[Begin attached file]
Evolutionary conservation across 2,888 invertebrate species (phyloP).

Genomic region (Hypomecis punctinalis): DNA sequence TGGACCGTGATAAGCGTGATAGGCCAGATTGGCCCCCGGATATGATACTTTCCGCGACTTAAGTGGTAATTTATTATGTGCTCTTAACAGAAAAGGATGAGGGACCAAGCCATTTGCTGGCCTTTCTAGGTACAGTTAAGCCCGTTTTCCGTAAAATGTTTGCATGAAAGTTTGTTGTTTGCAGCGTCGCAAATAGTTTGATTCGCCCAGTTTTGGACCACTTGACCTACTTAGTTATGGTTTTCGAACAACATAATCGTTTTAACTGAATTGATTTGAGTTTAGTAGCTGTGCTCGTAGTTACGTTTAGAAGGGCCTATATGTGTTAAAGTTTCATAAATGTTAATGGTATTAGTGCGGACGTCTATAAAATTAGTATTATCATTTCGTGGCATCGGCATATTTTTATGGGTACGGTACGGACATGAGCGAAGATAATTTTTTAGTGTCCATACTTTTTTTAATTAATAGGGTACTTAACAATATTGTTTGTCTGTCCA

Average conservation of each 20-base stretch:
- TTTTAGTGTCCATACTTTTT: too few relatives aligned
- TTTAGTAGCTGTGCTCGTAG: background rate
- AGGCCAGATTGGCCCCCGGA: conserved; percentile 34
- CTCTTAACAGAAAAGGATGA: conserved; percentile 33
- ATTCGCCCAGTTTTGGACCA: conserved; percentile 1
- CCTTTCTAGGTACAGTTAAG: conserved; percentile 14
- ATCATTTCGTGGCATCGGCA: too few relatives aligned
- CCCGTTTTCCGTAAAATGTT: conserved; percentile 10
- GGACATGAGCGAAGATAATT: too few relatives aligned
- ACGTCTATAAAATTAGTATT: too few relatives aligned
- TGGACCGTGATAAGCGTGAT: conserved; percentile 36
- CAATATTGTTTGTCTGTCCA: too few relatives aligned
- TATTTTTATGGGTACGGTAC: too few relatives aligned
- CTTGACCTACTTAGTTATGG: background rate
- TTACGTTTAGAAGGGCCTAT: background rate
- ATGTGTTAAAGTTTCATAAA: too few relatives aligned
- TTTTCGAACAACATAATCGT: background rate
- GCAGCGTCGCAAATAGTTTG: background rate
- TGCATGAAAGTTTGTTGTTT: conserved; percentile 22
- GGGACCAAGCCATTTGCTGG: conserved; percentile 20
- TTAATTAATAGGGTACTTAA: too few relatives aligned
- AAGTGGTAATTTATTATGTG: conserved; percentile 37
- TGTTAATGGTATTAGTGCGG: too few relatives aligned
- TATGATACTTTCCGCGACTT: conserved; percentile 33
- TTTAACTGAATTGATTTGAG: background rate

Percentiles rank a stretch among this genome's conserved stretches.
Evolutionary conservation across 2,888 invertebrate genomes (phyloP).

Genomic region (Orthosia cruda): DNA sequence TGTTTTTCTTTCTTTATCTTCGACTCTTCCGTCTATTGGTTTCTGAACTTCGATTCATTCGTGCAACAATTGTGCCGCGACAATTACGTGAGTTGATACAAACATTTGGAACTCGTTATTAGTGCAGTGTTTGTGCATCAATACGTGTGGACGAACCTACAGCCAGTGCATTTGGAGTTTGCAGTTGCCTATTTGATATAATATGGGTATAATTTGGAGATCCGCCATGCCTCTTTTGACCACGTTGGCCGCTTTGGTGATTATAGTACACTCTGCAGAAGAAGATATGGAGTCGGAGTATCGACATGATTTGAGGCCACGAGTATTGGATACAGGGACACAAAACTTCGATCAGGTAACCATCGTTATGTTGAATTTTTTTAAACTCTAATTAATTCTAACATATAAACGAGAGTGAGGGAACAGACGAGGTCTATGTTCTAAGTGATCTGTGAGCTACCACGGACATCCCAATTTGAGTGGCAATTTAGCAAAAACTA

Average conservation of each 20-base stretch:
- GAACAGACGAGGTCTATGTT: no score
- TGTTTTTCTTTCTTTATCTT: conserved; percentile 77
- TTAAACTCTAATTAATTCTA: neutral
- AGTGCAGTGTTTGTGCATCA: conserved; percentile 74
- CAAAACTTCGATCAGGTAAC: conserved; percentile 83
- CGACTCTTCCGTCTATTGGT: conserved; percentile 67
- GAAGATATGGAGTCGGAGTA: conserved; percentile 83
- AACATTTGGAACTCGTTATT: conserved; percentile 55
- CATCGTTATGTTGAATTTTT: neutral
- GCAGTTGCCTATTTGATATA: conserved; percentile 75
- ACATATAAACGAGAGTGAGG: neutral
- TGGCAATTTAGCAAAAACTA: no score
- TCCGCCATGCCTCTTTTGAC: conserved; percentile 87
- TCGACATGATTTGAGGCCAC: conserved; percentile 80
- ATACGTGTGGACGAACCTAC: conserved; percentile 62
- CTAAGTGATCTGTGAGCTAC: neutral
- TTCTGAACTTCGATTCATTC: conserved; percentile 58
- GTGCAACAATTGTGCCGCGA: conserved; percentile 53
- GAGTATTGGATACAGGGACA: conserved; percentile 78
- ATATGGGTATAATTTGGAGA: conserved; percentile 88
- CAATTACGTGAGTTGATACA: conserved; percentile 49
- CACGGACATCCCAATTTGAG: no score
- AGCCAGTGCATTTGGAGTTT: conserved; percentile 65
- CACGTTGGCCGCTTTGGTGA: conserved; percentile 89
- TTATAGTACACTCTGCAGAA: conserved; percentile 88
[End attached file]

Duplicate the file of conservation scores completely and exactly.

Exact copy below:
Evolutionary conservation across 2,888 invertebrate species (phyloP).

Genomic region (Hypomecis punctinalis): DNA sequence TGGACCGTGATAAGCGTGATAGGCCAGATTGGCCCCCGGATATGATACTTTCCGCGACTTAAGTGGTAATTTATTATGTGCTCTTAACAGAAAAGGATGAGGGACCAAGCCATTTGCTGGCCTTTCTAGGTACAGTTAAGCCCGTTTTCCGTAAAATGTTTGCATGAAAGTTTGTTGTTTGCAGCGTCGCAAATAGTTTGATTCGCCCAGTTTTGGACCACTTGACCTACTTAGTTATGGTTTTCGAACAACATAATCGTTTTAACTGAATTGATTTGAGTTTAGTAGCTGTGCTCGTAGTTACGTTTAGAAGGGCCTATATGTGTTAAAGTTTCATAAATGTTAATGGTATTAGTGCGGACGTCTATAAAATTAGTATTATCATTTCGTGGCATCGGCATATTTTTATGGGTACGGTACGGACATGAGCGAAGATAATTTTTTAGTGTCCATACTTTTTTTAATTAATAGGGTACTTAACAATATTGTTTGTCTGTCCA

Average conservation of each 20-base stretch:
- TTTTAGTGTCCATACTTTTT: too few relatives aligned
- TTTAGTAGCTGTGCTCGTAG: background rate
- AGGCCAGATTGGCCCCCGGA: conserved; percentile 34
- CTCTTAACAGAAAAGGATGA: conserved; percentile 33
- ATTCGCCCAGTTTTGGACCA: conserved; percentile 1
- CCTTTCTAGGTACAGTTAAG: conserved; percentile 14
- ATCATTTCGTGGCATCGGCA: too few relatives aligned
- CCCGTTTTCCGTAAAATGTT: conserved; percentile 10
- GGACATGAGCGAAGATAATT: too few relatives aligned
- ACGTCTATAAAATTAGTATT: too few relatives aligned
- TGGACCGTGATAAGCGTGAT: conserved; percentile 36
- CAATATTGTTTGTCTGTCCA: too few relatives aligned
- TATTTTTATGGGTACGGTAC: too few relatives aligned
- CTTGACCTACTTAGTTATGG: background rate
- TTACGTTTAGAAGGGCCTAT: background rate
- ATGTGTTAAAGTTTCATAAA: too few relatives aligned
- TTTTCGAACAACATAATCGT: background rate
- GCAGCGTCGCAAATAGTTTG: background rate
- TGCATGAAAGTTTGTTGTTT: conserved; percentile 22
- GGGACCAAGCCATTTGCTGG: conserved; percentile 20
- TTAATTAATAGGGTACTTAA: too few relatives aligned
- AAGTGGTAATTTATTATGTG: conserved; percentile 37
- TGTTAATGGTATTAGTGCGG: too few relatives aligned
- TATGATACTTTCCGCGACTT: conserved; percentile 33
- TTTAACTGAATTGATTTGAG: background rate

Percentiles rank a stretch among this genome's conserved stretches.
Evolutionary conservation across 2,888 invertebrate genomes (phyloP).

Genomic region (Orthosia cruda): DNA sequence TGTTTTTCTTTCTTTATCTTCGACTCTTCCGTCTATTGGTTTCTGAACTTCGATTCATTCGTGCAACAATTGTGCCGCGACAATTACGTGAGTTGATACAAACATTTGGAACTCGTTATTAGTGCAGTGTTTGTGCATCAATACGTGTGGACGAACCTACAGCCAGTGCATTTGGAGTTTGCAGTTGCCTATTTGATATAATATGGGTATAATTTGGAGATCCGCCATGCCTCTTTTGACCACGTTGGCCGCTTTGGTGATTATAGTACACTCTGCAGAAGAAGATATGGAGTCGGAGTATCGACATGATTTGAGGCCACGAGTATTGGATACAGGGACACAAAACTTCGATCAGGTAACCATCGTTATGTTGAATTTTTTTAAACTCTAATTAATTCTAACATATAAACGAGAGTGAGGGAACAGACGAGGTCTATGTTCTAAGTGATCTGTGAGCTACCACGGACATCCCAATTTGAGTGGCAATTTAGCAAAAACTA

Average conservation of each 20-base stretch:
- GAACAGACGAGGTCTATGTT: no score
- TGTTTTTCTTTCTTTATCTT: conserved; percentile 77
- TTAAACTCTAATTAATTCTA: neutral
- AGTGCAGTGTTTGTGCATCA: conserved; percentile 74
- CAAAACTTCGATCAGGTAAC: conserved; percentile 83
- CGACTCTTCCGTCTATTGGT: conserved; percentile 67
- GAAGATATGGAGTCGGAGTA: conserved; percentile 83
- AACATTTGGAACTCGTTATT: conserved; percentile 55
- CATCGTTATGTTGAATTTTT: neutral
- GCAGTTGCCTATTTGATATA: conserved; percentile 75
- ACATATAAACGAGAGTGAGG: neutral
- TGGCAATTTAGCAAAAACTA: no score
- TCCGCCATGCCTCTTTTGAC: conserved; percentile 87
- TCGACATGATTTGAGGCCAC: conserved; percentile 80
- ATACGTGTGGACGAACCTAC: conserved; percentile 62
- CTAAGTGATCTGTGAGCTAC: neutral
- TTCTGAACTTCGATTCATTC: conserved; percentile 58
- GTGCAACAATTGTGCCGCGA: conserved; percentile 53
- GAGTATTGGATACAGGGACA: conserved; percentile 78
- ATATGGGTATAATTTGGAGA: conserved; percentile 88
- CAATTACGTGAGTTGATACA: conserved; percentile 49
- CACGGACATCCCAATTTGAG: no score
- AGCCAGTGCATTTGGAGTTT: conserved; percentile 65
- CACGTTGGCCGCTTTGGTGA: conserved; percentile 89
- TTATAGTACACTCTGCAGAA: conserved; percentile 88